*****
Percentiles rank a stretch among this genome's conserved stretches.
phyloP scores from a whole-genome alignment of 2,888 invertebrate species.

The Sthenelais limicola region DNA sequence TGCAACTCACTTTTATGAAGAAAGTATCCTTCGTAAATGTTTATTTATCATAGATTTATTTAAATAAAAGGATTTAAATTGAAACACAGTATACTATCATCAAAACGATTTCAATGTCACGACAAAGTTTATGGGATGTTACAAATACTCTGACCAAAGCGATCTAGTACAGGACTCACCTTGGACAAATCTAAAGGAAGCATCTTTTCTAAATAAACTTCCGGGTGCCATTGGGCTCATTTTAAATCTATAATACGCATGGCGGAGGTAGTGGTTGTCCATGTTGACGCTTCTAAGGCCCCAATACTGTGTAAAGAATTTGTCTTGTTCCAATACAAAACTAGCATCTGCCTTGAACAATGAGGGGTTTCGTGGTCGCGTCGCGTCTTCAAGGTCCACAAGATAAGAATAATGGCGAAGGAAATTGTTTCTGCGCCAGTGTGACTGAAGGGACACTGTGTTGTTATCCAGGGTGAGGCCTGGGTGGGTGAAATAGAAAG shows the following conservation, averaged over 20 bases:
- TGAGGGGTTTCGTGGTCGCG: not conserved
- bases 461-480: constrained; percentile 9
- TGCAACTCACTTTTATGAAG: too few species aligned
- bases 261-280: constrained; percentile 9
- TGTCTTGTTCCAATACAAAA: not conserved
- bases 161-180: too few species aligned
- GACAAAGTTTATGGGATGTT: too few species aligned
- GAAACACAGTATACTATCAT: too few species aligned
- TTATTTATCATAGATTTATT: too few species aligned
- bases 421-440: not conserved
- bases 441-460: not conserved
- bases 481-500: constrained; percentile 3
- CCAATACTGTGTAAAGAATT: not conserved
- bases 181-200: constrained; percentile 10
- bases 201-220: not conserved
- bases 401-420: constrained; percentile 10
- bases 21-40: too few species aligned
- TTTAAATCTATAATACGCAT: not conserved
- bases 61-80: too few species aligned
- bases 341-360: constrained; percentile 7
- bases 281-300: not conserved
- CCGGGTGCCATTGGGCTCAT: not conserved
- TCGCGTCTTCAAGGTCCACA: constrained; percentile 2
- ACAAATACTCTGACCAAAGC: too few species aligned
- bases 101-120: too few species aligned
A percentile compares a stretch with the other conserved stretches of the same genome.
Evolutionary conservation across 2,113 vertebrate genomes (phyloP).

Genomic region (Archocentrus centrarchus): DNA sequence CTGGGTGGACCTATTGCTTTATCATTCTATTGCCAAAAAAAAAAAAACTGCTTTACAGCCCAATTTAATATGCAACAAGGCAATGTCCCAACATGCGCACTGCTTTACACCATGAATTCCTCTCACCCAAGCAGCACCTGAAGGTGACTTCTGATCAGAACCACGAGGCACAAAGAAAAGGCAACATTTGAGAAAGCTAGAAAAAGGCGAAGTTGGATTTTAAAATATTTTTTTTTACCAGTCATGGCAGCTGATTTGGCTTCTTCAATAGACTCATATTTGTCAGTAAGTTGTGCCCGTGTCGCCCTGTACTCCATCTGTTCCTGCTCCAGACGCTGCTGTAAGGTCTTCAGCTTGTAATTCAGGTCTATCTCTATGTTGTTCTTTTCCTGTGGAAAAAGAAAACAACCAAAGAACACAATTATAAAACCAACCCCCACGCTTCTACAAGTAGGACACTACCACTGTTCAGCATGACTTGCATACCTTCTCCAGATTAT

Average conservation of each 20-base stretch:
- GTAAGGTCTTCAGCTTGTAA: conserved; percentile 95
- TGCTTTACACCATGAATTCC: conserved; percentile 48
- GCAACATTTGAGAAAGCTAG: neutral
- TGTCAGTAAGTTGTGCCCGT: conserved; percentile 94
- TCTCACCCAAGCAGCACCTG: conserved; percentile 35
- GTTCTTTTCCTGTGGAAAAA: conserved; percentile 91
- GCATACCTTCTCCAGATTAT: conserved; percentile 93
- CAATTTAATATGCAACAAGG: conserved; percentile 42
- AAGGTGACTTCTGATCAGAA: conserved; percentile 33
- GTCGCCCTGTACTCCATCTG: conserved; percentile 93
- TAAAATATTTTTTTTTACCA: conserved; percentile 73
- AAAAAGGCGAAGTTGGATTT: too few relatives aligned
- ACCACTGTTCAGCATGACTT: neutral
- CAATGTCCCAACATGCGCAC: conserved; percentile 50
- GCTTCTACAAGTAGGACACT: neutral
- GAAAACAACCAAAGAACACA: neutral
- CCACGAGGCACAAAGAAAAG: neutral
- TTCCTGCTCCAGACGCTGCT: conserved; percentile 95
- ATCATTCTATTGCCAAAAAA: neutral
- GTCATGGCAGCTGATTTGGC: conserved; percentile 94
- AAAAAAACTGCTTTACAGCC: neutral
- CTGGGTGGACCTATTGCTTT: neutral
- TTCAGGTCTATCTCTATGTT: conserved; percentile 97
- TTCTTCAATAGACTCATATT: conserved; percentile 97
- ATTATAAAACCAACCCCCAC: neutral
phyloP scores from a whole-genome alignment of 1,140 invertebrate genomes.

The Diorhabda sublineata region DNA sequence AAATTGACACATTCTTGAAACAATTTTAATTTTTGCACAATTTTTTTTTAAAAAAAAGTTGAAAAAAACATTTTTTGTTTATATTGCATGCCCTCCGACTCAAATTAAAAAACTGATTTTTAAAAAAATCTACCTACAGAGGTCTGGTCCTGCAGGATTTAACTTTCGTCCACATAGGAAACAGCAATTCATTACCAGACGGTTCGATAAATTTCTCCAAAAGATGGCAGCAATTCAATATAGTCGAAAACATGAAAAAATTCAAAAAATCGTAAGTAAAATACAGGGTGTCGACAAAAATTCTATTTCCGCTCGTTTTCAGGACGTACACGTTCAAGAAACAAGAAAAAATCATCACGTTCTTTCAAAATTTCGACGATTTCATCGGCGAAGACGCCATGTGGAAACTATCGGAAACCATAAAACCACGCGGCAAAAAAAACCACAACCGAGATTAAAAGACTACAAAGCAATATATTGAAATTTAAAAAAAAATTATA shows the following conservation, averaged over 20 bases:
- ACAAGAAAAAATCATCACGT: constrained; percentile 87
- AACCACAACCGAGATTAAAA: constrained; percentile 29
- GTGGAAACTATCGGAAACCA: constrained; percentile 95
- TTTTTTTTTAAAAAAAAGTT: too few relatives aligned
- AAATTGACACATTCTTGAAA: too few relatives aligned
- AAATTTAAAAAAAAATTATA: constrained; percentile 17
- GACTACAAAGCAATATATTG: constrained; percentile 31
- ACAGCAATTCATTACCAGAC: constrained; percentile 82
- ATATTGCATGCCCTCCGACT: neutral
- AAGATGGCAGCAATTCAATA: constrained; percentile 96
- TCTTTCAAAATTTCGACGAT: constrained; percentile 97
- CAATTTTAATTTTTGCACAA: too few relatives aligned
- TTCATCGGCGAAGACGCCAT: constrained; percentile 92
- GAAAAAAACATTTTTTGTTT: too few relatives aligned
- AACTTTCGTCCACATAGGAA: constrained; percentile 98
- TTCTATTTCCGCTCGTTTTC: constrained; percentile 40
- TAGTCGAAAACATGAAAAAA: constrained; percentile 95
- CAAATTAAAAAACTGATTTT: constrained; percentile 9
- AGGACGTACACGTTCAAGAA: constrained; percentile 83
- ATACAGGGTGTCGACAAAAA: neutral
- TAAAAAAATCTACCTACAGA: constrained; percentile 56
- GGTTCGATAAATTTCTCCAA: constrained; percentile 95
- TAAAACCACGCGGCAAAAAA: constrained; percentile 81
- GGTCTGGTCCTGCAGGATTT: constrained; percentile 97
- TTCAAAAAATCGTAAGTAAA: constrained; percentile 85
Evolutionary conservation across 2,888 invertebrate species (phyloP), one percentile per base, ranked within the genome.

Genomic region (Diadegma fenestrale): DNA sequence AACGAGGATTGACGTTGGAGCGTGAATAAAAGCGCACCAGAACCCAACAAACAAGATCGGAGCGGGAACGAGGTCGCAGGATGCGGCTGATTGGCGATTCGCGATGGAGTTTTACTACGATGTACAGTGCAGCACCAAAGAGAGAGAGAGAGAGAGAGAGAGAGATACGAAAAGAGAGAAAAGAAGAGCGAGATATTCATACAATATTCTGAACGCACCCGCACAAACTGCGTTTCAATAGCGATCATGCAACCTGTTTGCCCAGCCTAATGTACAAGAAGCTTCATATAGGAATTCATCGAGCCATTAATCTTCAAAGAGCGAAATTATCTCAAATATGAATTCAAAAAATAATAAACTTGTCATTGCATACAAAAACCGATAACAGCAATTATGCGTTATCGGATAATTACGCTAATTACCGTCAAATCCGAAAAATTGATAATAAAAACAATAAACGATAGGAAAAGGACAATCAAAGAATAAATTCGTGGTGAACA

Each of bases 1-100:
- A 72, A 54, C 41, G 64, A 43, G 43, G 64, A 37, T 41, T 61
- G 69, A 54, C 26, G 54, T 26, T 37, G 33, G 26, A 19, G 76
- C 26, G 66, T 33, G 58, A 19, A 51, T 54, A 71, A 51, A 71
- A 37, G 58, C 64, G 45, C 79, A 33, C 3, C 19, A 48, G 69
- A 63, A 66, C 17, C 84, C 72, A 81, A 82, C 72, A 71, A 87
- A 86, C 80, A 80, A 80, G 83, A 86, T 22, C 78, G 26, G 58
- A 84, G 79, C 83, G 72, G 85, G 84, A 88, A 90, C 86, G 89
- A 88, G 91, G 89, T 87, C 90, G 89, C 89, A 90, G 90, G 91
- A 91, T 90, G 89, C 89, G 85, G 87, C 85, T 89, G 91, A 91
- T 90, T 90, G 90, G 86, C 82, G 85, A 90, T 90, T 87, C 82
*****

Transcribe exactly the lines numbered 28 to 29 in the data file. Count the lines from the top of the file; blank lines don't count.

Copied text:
- bases 101-120: too few species aligned
A percentile compares a stretch with the other conserved stretches of the same genome.